November 8, 2009 |
Driving around Los Angeles, particularly around the UCLA campus, it's hard not to notice the hospitals and research centers that bear their name. The father-and-son team of Leslie and Louis Gonda made a fortune from the sale of their aircraft leasing business, and they weren't shy about spreading their wealth around, giving to charities and medical research throughout the city. "For years, they've given away a great deal of money," said Bob Safai of Madison Partners, a Los Angeles commercial real estate firm.
CALIFORNIA | LOCAL
October 19, 1994
At his farewell dinner, Sen. George Mitchell noted that holding public office doesn't guarantee wealth. In today's political climate it seems the question should be: Does wealth guarantee holding public office? JOAN MILKE FLORES San Pedro
November 7, 2011 |
We hear a great deal these days about the top 1% and the bottom 99% in the American economic pyramid. But we also need to consider the 11%. From 1776 to the present, the bottom 60% of the American population, as USC historian Carole Shammas has documented, has never had more than 11% of the country's wealth. We may embrace the American dream of broad prosperity and wealth equity, but we have never been close to achieving it. There has been an explosion of studies examining inequality in the United States recently.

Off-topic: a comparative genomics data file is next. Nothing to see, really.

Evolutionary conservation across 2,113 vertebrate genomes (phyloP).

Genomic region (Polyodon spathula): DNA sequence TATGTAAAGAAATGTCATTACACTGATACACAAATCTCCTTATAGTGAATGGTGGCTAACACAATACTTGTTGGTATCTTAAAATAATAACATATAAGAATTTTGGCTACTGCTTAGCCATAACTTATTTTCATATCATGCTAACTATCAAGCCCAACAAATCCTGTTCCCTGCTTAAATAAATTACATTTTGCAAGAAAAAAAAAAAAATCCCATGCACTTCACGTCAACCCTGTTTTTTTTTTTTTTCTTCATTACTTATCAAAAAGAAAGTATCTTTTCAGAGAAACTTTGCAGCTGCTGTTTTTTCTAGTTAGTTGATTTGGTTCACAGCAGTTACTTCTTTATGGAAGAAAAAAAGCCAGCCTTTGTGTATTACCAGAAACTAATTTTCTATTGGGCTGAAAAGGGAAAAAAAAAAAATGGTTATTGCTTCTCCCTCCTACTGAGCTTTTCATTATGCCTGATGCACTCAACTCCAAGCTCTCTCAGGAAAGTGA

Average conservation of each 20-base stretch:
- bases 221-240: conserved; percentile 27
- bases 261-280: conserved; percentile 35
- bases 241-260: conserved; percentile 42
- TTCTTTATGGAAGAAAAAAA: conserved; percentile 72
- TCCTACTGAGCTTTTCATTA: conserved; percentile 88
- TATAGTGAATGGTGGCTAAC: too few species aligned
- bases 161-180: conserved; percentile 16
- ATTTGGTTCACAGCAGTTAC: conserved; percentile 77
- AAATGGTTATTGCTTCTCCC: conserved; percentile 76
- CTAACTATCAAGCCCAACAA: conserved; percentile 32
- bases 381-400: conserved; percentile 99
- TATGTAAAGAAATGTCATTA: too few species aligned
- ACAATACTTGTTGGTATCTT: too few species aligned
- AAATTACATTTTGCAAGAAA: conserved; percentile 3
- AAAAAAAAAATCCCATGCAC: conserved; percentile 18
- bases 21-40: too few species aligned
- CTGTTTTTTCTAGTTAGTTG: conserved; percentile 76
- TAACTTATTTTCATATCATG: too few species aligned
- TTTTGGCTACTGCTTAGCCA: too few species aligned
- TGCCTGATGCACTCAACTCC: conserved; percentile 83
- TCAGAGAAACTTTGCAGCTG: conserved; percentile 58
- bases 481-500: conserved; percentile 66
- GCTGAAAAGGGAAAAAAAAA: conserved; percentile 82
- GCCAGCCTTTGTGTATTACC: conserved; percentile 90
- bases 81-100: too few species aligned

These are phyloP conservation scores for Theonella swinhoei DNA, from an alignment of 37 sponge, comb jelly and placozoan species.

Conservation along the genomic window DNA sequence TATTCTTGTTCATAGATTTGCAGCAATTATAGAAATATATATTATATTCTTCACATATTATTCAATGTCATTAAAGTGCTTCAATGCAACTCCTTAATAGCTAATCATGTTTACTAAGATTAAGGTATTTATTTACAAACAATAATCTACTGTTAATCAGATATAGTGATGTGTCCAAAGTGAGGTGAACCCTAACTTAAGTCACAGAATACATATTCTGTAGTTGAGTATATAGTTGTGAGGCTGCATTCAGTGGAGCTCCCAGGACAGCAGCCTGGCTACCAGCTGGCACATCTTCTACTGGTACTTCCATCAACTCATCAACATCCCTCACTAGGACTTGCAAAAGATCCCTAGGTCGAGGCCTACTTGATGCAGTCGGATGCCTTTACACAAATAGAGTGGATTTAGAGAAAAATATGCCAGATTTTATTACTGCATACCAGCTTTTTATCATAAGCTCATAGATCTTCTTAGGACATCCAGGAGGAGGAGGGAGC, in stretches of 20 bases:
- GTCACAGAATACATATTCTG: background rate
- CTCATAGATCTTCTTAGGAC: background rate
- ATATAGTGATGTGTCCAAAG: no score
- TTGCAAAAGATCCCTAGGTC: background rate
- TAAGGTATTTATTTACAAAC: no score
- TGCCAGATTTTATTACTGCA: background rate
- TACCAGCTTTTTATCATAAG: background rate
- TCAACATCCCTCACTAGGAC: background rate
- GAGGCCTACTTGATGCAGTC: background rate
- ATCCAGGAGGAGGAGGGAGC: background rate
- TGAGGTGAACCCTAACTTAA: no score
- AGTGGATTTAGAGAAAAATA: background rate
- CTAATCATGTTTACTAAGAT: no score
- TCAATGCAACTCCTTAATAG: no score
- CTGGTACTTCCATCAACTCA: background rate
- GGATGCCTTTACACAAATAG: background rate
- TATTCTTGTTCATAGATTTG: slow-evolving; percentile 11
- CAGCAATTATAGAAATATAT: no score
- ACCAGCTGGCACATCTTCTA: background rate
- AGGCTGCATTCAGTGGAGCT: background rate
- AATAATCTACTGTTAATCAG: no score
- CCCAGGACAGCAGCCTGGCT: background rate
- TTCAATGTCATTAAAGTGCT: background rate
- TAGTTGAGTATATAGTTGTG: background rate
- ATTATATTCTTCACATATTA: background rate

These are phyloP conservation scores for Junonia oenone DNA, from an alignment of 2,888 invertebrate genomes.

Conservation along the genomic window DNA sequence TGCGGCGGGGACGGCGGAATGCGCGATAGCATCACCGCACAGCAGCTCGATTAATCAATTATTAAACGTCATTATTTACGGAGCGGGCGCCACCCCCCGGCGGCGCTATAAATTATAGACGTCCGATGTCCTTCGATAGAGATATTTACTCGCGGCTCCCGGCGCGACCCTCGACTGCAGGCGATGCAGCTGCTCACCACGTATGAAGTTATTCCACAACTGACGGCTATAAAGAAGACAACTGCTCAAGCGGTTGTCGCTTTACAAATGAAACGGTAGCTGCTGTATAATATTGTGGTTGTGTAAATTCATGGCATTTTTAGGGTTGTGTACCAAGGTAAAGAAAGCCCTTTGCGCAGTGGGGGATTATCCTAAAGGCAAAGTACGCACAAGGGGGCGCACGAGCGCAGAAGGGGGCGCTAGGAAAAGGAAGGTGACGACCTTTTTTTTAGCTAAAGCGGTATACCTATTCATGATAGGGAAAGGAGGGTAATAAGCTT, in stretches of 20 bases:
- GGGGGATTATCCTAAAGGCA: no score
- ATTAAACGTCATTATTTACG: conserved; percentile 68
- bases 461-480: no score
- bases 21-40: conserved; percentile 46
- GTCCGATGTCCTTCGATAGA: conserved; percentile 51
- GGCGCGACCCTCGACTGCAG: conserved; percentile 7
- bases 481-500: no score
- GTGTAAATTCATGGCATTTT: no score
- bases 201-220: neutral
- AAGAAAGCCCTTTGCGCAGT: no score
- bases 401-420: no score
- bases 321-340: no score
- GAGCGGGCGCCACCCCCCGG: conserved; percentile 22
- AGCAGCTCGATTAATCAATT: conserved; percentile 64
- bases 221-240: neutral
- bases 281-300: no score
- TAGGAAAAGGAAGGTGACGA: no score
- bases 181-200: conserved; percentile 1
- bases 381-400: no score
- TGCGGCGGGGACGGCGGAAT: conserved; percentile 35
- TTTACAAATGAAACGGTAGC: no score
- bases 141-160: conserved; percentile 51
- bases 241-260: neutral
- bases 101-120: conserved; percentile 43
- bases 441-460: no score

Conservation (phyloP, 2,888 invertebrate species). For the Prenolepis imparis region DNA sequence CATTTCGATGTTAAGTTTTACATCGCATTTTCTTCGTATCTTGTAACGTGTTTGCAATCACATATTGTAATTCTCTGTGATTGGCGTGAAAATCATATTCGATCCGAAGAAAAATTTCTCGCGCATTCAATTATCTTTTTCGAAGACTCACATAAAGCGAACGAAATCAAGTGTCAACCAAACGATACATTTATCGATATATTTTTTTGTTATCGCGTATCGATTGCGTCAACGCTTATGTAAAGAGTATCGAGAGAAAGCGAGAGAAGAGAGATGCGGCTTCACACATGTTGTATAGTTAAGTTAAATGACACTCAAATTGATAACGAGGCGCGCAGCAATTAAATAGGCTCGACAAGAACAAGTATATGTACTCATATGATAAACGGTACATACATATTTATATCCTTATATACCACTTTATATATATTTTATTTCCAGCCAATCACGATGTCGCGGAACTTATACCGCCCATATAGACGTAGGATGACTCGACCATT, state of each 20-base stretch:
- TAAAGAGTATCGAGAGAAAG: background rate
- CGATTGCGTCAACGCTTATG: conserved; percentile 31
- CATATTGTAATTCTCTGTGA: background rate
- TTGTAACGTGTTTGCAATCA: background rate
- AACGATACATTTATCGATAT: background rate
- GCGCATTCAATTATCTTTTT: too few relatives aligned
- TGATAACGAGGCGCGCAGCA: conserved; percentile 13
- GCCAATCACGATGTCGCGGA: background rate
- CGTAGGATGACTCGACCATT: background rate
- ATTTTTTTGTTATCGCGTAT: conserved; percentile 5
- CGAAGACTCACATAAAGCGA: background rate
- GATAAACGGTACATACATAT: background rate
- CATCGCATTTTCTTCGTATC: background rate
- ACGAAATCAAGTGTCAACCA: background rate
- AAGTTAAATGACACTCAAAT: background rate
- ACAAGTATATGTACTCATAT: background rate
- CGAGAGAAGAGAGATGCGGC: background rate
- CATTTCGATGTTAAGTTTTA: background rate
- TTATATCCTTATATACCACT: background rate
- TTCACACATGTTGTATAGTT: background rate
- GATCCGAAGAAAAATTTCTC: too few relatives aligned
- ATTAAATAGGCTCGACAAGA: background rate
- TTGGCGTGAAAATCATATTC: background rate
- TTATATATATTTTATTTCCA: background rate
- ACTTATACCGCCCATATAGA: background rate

October 16, 2012
Re "He can't escape the economic divide," Oct. 14 Why waste so many column inches on one presidential candidate's wealth? Mitt Romney has money. George Washington, Theodore Roosevelt, Franklin D. Roosevelt, Thomas Jefferson, Andrew Jackson, James Madison, John F. Kennedy and several other U.S. presidents had money. Barack Obama has millions of dollars now. Would most of the people complaining about Romney's wealth choose to have poor parents over rich ones? Karen Karlitz Marina del Rey ALSO: Letters: Pakistan's profile in courage Letters: Hindsight in the Libya attack Letters: The Golden State's pricey gas
July 26, 2010 |
On this day 226 years ago — July 26, 1784 — Benjamin Franklin considered whether society was in need of a "remedy for luxury" in a letter to his trusted advisor, Benjamin Vaughn. In it, Franklin methodically argued against such a need. The current growing clamor for the regulation of wealth makes Franklin's thoughts on the matter relevant today. Consider President Obama's now infamous off-script muttering that "I do think at a certain point you've made enough money." Many have argued that this statement is emblematic of larger anti-wealth, anti-luxury tendencies in the administration's agenda.
May 3, 2013
Re "A split of haves and have mores," April 28 The Laguna Beach Unified School District has an inequitable funding problem similar to the one faced by the Santa Monica-Malibu Unified School District, which seeks to distribute money donated by wealthier parents to less well-off campuses. Enthusiastic parents in my district collect millions for our already incredibly wealthy school district. I routinely propose sharing our funds with our much less wealthy neighbors in Santa Ana, but this suggestion is met with either blank stares or nervous laughter.